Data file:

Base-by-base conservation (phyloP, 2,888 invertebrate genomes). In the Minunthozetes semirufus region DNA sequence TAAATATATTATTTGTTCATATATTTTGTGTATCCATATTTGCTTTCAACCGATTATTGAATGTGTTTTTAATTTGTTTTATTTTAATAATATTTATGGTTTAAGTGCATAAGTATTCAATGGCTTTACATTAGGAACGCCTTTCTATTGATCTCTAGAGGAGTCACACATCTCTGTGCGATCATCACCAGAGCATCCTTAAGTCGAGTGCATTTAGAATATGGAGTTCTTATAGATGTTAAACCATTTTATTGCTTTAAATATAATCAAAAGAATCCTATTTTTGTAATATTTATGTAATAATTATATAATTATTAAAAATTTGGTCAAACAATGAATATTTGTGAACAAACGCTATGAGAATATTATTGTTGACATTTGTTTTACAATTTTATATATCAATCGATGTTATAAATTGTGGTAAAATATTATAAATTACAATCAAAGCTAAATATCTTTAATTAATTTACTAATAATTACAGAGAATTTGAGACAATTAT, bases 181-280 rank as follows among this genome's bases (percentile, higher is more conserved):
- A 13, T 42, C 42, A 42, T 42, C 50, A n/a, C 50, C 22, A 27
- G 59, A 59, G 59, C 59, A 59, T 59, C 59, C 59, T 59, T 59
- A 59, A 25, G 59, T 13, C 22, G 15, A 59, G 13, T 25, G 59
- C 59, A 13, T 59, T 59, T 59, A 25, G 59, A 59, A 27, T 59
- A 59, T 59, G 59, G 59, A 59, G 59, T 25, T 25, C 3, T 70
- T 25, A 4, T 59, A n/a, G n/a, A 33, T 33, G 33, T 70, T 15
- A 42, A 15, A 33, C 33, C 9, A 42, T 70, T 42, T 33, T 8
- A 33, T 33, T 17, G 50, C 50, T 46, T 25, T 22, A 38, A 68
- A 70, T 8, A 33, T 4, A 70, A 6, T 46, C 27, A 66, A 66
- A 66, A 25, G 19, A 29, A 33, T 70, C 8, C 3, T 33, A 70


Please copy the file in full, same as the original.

Base-by-base conservation (phyloP, 2,888 invertebrate genomes). In the Minunthozetes semirufus region DNA sequence TAAATATATTATTTGTTCATATATTTTGTGTATCCATATTTGCTTTCAACCGATTATTGAATGTGTTTTTAATTTGTTTTATTTTAATAATATTTATGGTTTAAGTGCATAAGTATTCAATGGCTTTACATTAGGAACGCCTTTCTATTGATCTCTAGAGGAGTCACACATCTCTGTGCGATCATCACCAGAGCATCCTTAAGTCGAGTGCATTTAGAATATGGAGTTCTTATAGATGTTAAACCATTTTATTGCTTTAAATATAATCAAAAGAATCCTATTTTTGTAATATTTATGTAATAATTATATAATTATTAAAAATTTGGTCAAACAATGAATATTTGTGAACAAACGCTATGAGAATATTATTGTTGACATTTGTTTTACAATTTTATATATCAATCGATGTTATAAATTGTGGTAAAATATTATAAATTACAATCAAAGCTAAATATCTTTAATTAATTTACTAATAATTACAGAGAATTTGAGACAATTAT, bases 181-280 rank as follows among this genome's bases (percentile, higher is more conserved):
- A 13, T 42, C 42, A 42, T 42, C 50, A n/a, C 50, C 22, A 27
- G 59, A 59, G 59, C 59, A 59, T 59, C 59, C 59, T 59, T 59
- A 59, A 25, G 59, T 13, C 22, G 15, A 59, G 13, T 25, G 59
- C 59, A 13, T 59, T 59, T 59, A 25, G 59, A 59, A 27, T 59
- A 59, T 59, G 59, G 59, A 59, G 59, T 25, T 25, C 3, T 70
- T 25, A 4, T 59, A n/a, G n/a, A 33, T 33, G 33, T 70, T 15
- A 42, A 15, A 33, C 33, C 9, A 42, T 70, T 42, T 33, T 8
- A 33, T 33, T 17, G 50, C 50, T 46, T 25, T 22, A 38, A 68
- A 70, T 8, A 33, T 4, A 70, A 6, T 46, C 27, A 66, A 66
- A 66, A 25, G 19, A 29, A 33, T 70, C 8, C 3, T 33, A 70